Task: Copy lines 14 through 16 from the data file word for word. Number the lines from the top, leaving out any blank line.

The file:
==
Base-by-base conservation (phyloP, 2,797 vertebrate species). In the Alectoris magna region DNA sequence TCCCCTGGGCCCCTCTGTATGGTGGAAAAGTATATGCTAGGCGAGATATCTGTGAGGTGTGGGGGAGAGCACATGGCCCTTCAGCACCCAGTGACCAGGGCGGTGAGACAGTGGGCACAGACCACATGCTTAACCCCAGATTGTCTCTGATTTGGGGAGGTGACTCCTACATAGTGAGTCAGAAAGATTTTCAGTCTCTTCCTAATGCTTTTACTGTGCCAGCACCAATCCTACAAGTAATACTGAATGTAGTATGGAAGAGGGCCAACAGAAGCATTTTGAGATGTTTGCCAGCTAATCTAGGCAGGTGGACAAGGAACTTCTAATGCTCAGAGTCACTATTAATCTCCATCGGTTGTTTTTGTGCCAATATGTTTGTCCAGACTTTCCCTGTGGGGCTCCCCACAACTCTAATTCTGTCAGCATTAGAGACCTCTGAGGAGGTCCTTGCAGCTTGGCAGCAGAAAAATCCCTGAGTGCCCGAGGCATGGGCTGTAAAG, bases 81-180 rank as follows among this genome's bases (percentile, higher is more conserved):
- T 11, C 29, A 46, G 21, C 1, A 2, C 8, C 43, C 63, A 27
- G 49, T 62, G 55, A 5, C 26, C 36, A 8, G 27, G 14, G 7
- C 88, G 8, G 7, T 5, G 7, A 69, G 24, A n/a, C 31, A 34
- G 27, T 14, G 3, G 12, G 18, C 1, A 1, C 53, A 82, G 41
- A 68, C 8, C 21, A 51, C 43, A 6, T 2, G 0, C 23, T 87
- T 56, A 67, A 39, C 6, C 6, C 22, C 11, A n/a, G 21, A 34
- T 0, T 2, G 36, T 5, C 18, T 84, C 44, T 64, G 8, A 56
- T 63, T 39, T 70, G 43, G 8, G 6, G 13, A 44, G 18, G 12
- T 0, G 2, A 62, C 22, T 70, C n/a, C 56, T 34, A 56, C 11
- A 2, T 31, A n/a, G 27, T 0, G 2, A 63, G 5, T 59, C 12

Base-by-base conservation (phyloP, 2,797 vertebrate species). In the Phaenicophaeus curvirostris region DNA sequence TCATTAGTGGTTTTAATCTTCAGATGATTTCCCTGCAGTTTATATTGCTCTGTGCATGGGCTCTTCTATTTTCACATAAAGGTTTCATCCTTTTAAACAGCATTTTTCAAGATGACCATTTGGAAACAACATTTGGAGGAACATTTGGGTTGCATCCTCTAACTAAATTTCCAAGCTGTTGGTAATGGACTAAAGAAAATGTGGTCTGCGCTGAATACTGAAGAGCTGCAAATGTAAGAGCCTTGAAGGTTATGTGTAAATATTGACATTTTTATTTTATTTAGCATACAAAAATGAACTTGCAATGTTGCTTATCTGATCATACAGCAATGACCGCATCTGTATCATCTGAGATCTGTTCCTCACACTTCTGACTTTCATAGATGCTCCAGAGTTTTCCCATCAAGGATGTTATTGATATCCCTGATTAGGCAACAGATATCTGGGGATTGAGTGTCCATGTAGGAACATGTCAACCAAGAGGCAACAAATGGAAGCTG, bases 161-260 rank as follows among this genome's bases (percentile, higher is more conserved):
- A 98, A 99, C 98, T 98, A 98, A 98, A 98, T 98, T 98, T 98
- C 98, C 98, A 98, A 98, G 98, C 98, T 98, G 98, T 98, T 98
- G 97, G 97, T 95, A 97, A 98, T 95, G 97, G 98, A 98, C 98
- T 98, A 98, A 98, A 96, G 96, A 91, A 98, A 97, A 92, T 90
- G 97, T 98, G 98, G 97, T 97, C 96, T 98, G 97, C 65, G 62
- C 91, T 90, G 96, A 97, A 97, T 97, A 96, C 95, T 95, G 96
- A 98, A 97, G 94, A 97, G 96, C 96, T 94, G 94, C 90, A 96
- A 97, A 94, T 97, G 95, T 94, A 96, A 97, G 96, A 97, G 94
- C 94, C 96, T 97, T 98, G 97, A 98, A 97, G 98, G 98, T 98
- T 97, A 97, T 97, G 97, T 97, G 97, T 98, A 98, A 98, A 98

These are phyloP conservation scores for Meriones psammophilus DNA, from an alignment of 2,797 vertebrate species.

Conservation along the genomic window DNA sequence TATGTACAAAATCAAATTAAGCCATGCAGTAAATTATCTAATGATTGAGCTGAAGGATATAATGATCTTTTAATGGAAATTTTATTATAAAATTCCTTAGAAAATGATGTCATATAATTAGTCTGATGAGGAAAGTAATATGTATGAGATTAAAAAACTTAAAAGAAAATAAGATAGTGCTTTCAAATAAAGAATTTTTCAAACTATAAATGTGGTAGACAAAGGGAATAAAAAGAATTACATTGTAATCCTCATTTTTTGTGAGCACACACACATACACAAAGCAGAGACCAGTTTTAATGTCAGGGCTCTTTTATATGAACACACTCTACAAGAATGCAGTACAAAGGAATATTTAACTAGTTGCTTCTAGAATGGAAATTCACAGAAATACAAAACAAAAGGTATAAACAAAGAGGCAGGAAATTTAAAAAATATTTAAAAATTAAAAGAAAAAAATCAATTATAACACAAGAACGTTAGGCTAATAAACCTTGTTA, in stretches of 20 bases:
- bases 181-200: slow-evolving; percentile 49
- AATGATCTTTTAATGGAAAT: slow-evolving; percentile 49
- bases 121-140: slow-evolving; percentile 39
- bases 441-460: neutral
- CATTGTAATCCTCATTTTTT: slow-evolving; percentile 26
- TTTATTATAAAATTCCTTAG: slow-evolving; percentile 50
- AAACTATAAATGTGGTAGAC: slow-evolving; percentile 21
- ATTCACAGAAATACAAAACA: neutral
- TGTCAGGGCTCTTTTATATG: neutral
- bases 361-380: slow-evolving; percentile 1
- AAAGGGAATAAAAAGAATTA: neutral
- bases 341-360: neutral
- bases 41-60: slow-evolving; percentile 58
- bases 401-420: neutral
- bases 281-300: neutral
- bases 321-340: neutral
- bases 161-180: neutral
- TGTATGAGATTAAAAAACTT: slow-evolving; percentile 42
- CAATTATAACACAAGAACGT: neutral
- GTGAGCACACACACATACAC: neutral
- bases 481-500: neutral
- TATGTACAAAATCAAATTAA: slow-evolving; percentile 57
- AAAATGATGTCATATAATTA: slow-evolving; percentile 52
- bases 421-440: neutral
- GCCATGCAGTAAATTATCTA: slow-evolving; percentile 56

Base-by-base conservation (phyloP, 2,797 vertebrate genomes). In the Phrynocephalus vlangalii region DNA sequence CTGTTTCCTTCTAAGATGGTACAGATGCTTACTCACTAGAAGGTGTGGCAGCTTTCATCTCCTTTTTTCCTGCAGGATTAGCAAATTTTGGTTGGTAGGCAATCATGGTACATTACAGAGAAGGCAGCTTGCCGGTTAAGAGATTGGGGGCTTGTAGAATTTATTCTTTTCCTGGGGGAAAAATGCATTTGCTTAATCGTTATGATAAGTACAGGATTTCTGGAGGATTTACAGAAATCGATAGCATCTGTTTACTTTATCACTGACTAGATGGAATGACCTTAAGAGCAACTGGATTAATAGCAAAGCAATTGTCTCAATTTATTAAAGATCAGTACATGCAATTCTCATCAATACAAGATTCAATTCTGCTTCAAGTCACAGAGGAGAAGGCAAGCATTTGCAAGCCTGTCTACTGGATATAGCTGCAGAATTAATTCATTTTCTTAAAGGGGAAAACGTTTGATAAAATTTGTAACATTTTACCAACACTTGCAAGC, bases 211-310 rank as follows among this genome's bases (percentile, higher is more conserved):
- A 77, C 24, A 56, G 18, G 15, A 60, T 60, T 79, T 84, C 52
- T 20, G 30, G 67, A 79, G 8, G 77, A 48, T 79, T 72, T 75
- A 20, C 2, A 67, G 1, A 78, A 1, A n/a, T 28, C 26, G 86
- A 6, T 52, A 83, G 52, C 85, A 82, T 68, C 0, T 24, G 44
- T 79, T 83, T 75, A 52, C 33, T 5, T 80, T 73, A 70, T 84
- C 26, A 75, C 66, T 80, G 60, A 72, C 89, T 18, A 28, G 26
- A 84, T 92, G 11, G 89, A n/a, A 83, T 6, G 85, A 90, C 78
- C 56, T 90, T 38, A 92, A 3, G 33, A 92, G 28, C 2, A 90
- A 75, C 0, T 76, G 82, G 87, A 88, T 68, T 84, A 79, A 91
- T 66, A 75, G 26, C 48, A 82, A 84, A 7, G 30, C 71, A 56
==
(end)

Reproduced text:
- C 98, C 98, A 98, A 98, G 98, C 98, T 98, G 98, T 98, T 98
- G 97, G 97, T 95, A 97, A 98, T 95, G 97, G 98, A 98, C 98
- T 98, A 98, A 98, A 96, G 96, A 91, A 98, A 97, A 92, T 90